Sen. Lankford speaks out against anti-Semitic hate at US Holocaust Memorial Museum


The former Nazi concentration camp Stutthof in Sztutowo, northern Poland.

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WASHINGTON (KFOR) – A United States senator from Oklahoma says he is working to combat anti-Semitic hate across the country.

On Wednesday, U.S. Sen. James Lankford and Sen. Jacky Rosen spoke at the US Holocaust Memorial Museum in commemoration of the 75th anniversary of the liberation of the Auschwitz concentration camp.

“The Holocaust Museum in Washington, DC, is a somber but powerful testament to the millions of lives lost in the Holocaust and our resolve to never forget the consequences of hate and apathy,” said Lankford“During this important week of prayer and unity in our nation’s capital that will culminate in the National Prayer Breakfast, I am proud to join Senator Rosen to continue to highlight the need for people everywhere to stand against anti-Semitism and pray for peace for our nation and world.”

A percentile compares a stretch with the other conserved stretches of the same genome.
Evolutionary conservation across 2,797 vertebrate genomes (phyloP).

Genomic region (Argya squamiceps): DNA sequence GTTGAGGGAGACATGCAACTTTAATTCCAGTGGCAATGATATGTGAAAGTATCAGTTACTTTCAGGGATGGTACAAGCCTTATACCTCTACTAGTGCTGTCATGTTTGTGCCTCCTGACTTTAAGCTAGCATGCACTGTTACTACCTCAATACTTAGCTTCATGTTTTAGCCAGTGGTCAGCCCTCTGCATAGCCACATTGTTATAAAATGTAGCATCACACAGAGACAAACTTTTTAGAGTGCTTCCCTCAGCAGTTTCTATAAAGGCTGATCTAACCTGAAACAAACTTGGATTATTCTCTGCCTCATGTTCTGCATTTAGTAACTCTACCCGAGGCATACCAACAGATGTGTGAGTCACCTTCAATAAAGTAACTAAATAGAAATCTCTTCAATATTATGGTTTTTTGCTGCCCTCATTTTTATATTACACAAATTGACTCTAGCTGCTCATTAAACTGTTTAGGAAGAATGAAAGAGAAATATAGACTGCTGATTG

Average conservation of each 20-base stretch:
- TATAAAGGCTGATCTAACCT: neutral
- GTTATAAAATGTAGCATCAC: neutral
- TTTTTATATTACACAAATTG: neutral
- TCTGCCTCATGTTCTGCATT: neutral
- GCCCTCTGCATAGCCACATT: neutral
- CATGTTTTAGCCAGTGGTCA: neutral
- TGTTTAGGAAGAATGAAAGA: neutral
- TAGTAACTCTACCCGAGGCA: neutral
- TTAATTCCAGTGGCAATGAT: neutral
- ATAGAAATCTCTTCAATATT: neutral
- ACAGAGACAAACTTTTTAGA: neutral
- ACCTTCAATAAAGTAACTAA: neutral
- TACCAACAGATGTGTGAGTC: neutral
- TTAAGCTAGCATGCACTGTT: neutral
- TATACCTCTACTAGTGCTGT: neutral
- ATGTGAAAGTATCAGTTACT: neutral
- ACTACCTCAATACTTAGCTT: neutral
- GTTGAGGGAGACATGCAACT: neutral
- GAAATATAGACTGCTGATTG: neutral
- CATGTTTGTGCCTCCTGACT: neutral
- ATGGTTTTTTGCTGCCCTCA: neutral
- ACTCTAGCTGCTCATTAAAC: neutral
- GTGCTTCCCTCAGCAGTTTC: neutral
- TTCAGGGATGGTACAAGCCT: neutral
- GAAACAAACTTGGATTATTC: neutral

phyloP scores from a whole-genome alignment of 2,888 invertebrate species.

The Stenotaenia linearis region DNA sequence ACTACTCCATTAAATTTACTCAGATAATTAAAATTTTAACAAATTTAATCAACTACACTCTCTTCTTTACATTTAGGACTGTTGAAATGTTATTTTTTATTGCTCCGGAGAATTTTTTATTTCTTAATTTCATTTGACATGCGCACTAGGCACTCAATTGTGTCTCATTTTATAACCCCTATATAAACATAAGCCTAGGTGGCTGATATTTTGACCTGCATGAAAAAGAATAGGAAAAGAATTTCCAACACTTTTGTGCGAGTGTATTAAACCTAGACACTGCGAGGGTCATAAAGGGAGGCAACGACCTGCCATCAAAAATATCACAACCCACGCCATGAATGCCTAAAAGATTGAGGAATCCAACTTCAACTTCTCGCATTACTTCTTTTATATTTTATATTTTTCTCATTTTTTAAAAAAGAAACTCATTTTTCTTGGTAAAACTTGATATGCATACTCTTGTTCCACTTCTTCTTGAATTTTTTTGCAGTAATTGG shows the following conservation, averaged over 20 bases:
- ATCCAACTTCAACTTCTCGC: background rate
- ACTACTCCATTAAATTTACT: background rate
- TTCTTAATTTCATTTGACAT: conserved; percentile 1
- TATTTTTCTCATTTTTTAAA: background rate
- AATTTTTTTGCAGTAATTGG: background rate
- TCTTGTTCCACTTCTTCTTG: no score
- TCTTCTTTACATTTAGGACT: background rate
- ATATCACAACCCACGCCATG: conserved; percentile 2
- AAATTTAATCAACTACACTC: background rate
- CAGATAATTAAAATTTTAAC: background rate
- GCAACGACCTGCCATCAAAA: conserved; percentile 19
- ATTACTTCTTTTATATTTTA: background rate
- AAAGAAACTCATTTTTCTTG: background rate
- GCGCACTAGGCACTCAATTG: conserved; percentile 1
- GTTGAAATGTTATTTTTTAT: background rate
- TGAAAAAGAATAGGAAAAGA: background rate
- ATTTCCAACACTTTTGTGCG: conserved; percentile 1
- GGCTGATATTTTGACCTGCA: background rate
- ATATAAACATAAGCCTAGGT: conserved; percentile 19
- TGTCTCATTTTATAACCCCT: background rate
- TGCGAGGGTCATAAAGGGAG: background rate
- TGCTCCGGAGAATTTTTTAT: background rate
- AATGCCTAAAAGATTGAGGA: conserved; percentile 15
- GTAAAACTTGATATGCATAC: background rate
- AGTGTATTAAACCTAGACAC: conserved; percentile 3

Auschwitz opened in 1940 and was the largest Nazi concentration and death camp. Initially, the camp, located in Poland, served as a detention center for political prisoners. However, it evolved into a place where Jewish people and other “enemies” to the Nazi regime were killed or used for slave labor.

During World War II, more than 1 million people lost their lives at Auschwitz. Officials say that people who were considered unfit to work including young children, the elderly, pregnant women, and the sick were immediately sent to the gas chamber.

People who were marked unfit for work were never officially registered as Auschwitz inmates, so it is nearly impossible to know the true number of lives lost at the camp.

“We must be the ones to ensure that the term ‘never again’ means never again for anyone,” said Rosen. “That’s why last year, Senator James Lankford and I launched the first-ever Senate Bipartisan Task Force for Combating Anti-Semitism. Together, with over 30 fellow senators, from both sides of the aisle, we’re taking on one of the most disturbing trends of our time.”

In January, Lankford and Rosen introduced a bipartisan resolution that marked the 75th anniversary of the liberation of Auschwitz by Allied Forces during World War II.

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